This week in France, the storms came again and the woods are crashed with fallen limbs and boughs, but I was still amazed to see the mistletoe in the unexpected embrace of the felled pine tree. Such odd, but comfortable bed fellows!


Rien à Déclaré

E3401D3B-4830-481B-BD0F-8C75AB96C701.jpegI have just finished rewatching a very funny Dany Boon French movie set on the French/Belgium border in 1993, the year European  borders were opened and no one needed customs officials anymore.

The film came out in 2010 and shows what happens in a little border town that basically is no longer a border and how the French and the Belgian customs men have to learn to accept each other as fellow human beings. It is a film about the stupidity of racism,  full of slap stick, silly stereotypes and a soppy romantic ending.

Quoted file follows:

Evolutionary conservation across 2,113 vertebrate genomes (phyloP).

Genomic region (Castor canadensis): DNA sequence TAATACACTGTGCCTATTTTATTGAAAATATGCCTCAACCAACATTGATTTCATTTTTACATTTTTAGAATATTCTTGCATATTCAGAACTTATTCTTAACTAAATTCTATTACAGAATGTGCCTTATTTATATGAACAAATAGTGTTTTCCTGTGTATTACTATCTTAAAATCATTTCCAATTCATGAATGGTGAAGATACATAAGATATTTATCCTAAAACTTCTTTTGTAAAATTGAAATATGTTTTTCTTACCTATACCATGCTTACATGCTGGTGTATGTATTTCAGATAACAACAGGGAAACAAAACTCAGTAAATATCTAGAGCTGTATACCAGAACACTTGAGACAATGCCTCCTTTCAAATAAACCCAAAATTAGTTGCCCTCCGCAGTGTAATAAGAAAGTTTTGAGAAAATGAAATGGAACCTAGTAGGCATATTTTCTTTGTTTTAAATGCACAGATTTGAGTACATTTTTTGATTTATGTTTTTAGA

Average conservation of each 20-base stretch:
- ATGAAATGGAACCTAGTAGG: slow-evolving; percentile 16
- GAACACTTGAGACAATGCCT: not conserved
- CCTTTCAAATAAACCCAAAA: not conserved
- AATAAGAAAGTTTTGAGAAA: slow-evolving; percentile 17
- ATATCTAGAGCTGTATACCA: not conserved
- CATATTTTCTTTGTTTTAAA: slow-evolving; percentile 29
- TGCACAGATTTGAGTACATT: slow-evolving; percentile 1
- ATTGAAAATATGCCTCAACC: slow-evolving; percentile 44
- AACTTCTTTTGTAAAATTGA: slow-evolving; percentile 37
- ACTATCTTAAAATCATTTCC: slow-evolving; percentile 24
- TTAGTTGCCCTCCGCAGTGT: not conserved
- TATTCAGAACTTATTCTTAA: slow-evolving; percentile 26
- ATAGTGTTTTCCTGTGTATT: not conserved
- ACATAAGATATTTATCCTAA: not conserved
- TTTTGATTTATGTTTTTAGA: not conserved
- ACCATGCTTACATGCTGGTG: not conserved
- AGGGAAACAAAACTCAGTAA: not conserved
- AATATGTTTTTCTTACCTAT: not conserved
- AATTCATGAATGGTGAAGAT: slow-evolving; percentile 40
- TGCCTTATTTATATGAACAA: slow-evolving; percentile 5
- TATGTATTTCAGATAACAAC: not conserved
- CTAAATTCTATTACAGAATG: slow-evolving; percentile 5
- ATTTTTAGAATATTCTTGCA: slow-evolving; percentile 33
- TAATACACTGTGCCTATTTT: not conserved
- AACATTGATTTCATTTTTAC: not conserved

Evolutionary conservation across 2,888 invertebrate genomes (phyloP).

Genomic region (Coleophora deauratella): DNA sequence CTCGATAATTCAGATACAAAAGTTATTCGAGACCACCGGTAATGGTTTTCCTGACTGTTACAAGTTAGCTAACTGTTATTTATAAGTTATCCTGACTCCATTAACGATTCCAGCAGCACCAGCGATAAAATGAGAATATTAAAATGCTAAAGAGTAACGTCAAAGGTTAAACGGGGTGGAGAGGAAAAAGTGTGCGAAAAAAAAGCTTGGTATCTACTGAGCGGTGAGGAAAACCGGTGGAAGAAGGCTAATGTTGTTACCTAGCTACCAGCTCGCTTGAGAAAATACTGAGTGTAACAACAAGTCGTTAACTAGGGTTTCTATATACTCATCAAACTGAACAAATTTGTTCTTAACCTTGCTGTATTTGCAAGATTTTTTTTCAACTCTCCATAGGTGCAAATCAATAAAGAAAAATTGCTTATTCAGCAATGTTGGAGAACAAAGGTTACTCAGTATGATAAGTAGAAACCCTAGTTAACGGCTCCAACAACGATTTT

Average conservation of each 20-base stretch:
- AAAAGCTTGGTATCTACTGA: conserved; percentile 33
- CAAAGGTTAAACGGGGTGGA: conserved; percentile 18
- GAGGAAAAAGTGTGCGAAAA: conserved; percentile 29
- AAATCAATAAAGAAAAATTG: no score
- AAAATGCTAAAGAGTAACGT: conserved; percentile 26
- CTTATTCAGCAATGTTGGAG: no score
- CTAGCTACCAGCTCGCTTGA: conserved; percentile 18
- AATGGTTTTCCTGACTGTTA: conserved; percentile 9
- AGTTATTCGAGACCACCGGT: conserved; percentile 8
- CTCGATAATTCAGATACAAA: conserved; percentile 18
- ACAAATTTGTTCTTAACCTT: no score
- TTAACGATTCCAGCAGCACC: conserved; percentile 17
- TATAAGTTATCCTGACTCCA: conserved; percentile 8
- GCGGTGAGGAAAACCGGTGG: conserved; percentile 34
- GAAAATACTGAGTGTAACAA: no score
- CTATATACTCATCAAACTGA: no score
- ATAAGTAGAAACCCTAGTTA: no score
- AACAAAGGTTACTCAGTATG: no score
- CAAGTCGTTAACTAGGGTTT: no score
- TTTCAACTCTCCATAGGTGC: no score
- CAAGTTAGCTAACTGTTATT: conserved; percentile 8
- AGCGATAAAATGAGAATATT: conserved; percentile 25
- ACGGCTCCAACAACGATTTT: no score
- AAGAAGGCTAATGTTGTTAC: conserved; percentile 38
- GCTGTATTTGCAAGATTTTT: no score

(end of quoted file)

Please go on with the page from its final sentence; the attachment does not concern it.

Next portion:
It opens on New Year’s Day, when the laws change and the people can move freely and the irony of watching it while waiting for Britain’s borders to slam shut was not lost on me.

I try hard to avoid all controversial subjects in this blog, for all the blindingly obvious reasons . Maybe it will be just as funny when the border guards and customs people separate Britain from our neighbours in Europe. Maybe standing in queues and being suspicious of foreigners will provide us all with a rich vein of reverse humour.